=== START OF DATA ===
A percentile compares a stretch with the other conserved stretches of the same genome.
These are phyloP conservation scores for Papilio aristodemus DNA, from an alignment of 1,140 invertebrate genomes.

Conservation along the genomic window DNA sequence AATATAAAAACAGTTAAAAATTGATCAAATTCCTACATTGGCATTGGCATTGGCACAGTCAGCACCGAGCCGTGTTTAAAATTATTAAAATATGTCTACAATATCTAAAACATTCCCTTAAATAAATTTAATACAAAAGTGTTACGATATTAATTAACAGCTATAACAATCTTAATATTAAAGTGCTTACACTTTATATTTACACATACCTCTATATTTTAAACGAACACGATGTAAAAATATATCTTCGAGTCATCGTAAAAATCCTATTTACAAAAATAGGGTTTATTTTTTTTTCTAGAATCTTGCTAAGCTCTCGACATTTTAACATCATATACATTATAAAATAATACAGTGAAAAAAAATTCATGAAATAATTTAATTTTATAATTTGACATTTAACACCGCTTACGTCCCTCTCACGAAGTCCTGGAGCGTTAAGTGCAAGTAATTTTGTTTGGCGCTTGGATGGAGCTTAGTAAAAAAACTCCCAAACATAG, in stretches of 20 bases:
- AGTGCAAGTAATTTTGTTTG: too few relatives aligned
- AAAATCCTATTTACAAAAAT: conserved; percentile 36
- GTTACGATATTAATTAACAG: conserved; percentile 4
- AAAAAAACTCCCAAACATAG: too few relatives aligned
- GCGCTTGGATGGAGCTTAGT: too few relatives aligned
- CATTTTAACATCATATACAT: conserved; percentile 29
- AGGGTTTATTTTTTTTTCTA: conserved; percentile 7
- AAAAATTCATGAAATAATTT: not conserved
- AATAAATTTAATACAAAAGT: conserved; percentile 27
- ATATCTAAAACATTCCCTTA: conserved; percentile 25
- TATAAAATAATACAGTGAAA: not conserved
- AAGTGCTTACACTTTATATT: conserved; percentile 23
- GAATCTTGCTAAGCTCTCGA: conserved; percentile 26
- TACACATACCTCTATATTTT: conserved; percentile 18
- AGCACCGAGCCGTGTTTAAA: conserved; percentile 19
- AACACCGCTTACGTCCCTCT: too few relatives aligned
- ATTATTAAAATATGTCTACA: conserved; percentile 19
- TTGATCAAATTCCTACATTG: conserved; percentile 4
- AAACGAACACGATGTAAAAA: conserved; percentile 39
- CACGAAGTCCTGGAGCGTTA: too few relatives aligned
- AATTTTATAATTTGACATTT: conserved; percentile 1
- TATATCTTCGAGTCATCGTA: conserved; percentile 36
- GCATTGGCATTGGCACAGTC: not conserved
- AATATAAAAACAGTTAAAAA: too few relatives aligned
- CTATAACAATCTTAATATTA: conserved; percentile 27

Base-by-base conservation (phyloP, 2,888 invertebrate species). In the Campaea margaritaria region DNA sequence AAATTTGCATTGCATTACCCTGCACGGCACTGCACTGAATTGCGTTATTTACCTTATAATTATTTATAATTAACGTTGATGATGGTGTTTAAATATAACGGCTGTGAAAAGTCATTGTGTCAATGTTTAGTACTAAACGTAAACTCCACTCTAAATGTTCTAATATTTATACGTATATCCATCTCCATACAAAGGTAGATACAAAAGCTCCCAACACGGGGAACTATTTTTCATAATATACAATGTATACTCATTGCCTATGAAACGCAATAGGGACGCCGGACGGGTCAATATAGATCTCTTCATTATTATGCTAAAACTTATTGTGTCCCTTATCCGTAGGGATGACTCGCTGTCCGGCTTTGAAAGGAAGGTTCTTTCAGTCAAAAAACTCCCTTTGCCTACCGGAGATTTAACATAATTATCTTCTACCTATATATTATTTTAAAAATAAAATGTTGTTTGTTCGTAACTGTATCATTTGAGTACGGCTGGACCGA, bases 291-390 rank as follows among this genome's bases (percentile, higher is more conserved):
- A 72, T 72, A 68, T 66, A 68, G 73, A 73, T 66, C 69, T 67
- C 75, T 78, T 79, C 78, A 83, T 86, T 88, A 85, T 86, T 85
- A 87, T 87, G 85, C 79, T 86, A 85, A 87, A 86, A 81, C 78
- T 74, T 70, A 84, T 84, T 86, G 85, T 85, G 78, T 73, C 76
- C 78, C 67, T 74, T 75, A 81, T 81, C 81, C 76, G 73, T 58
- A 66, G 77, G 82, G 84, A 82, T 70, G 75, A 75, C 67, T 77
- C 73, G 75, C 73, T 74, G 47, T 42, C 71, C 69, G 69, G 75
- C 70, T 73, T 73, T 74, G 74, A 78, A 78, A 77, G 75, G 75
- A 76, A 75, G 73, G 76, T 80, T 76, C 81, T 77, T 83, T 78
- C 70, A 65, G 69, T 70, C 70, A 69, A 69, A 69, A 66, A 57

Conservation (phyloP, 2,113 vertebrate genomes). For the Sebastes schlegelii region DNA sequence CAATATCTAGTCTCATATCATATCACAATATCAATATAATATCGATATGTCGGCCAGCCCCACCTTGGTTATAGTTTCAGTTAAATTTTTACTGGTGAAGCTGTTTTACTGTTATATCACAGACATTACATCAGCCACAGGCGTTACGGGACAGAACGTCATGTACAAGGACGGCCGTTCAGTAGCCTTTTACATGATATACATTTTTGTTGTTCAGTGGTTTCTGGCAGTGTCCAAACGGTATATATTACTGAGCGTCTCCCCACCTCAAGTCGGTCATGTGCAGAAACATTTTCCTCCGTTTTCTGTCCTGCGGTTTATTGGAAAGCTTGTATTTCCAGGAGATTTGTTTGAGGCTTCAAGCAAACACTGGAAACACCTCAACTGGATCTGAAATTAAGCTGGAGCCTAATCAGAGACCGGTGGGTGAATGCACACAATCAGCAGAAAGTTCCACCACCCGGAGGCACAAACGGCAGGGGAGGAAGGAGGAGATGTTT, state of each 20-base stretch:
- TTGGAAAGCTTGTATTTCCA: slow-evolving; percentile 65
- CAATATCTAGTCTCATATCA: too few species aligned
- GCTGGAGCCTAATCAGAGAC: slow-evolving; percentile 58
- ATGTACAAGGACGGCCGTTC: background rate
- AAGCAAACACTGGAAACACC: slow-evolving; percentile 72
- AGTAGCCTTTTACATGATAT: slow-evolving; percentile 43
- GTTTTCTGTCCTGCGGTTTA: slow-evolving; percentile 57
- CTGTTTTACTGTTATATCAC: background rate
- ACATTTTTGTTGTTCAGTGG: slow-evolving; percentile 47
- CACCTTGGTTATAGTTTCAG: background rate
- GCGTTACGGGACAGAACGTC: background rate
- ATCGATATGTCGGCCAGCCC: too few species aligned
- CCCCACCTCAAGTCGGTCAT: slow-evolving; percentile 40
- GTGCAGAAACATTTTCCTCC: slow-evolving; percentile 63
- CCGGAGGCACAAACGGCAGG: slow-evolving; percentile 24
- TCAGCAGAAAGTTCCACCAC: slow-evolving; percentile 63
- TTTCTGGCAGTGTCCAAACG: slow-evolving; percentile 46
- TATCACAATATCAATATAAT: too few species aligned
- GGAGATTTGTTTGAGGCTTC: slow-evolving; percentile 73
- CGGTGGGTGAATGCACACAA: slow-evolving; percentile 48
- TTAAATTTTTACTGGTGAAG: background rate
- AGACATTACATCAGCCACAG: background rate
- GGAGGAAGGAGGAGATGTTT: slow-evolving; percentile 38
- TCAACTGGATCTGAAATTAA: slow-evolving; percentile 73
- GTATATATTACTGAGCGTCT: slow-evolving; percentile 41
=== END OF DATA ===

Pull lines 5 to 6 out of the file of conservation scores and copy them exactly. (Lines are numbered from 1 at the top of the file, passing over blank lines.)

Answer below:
- AAAATCCTATTTACAAAAAT: conserved; percentile 36
- GTTACGATATTAATTAACAG: conserved; percentile 4